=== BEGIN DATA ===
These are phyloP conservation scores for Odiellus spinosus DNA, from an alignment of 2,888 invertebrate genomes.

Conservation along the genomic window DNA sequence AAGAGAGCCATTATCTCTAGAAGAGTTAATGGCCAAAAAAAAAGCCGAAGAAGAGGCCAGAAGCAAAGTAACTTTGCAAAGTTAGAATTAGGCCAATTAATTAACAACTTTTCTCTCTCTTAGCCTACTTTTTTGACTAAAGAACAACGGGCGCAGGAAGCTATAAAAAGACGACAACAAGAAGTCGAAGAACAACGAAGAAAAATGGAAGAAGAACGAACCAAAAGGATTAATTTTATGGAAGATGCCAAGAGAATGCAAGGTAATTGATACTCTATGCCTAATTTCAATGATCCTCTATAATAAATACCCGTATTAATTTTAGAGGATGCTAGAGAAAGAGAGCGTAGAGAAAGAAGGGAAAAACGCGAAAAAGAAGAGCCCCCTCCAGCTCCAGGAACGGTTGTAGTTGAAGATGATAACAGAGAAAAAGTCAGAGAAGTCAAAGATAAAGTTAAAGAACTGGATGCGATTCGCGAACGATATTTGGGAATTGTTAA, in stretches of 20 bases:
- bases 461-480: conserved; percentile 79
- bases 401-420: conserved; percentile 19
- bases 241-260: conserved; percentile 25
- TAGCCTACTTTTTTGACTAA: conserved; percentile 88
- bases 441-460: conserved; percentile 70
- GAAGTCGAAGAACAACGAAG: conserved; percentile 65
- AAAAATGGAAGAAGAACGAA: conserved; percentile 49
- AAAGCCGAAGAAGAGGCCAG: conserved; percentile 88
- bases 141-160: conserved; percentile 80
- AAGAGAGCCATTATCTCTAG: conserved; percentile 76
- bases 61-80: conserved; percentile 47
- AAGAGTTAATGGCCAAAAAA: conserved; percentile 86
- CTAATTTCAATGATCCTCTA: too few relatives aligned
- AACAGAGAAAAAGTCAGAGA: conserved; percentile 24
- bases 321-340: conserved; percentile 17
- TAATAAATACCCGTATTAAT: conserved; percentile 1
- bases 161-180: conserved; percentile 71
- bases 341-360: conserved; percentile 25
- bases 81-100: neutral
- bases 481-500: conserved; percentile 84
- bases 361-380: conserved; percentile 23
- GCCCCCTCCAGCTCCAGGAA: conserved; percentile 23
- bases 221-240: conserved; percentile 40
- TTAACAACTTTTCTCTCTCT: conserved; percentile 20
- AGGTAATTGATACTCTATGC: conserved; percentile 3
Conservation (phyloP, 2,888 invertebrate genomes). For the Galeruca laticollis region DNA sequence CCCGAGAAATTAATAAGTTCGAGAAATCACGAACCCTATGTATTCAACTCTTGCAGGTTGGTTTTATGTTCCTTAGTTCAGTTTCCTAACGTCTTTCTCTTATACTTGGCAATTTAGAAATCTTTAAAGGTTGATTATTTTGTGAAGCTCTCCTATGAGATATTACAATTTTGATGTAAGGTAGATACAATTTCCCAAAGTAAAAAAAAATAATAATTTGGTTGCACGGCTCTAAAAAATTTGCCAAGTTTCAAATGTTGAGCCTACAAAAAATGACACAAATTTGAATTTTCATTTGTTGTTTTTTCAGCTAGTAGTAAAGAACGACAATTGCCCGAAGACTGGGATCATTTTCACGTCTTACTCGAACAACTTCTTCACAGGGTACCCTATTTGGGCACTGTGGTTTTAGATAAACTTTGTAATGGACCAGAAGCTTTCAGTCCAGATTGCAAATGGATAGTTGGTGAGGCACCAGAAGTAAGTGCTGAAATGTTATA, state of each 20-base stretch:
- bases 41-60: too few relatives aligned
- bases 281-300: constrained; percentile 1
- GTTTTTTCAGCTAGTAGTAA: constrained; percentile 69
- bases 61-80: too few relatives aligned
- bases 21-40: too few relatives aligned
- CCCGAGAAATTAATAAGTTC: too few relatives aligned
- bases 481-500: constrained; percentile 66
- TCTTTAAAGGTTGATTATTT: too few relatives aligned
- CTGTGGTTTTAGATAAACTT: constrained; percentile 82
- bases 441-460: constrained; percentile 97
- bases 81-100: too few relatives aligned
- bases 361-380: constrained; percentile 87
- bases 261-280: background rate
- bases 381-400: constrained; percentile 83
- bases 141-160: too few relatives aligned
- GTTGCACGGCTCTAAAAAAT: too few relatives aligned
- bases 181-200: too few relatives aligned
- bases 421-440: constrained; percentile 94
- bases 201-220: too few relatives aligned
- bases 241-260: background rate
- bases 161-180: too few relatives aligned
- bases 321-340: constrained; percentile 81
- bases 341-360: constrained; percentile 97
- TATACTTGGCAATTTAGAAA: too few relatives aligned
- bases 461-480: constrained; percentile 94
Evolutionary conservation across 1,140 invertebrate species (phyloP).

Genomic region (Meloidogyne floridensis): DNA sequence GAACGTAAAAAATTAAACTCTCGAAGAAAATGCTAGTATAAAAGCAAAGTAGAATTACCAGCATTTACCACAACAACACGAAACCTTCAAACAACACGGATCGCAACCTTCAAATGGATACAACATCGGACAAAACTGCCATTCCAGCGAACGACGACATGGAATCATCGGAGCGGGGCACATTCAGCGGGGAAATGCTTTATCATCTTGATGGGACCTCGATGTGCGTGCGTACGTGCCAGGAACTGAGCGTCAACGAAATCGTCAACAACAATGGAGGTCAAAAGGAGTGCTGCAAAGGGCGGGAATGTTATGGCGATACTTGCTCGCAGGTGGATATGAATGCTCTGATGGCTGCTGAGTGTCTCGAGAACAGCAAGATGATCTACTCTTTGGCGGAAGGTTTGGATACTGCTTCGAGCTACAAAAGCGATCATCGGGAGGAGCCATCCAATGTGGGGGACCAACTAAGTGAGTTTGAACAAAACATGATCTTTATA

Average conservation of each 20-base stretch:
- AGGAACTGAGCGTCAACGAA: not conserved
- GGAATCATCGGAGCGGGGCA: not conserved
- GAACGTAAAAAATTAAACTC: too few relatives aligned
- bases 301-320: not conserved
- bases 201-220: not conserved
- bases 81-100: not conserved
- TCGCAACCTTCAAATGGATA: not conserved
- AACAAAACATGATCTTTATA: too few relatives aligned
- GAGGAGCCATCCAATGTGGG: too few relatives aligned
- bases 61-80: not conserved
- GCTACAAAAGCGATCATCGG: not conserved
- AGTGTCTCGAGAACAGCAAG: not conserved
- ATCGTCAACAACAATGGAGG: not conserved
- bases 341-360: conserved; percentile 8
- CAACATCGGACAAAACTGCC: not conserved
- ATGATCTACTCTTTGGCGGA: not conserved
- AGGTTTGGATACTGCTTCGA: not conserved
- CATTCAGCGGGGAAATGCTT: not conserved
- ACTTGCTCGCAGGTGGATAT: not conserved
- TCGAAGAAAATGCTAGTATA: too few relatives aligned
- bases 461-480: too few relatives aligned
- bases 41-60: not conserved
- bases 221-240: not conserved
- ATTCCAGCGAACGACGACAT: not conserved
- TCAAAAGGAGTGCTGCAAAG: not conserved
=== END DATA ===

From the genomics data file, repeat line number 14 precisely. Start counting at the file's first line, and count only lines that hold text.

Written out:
- AAGAGTTAATGGCCAAAAAA: conserved; percentile 86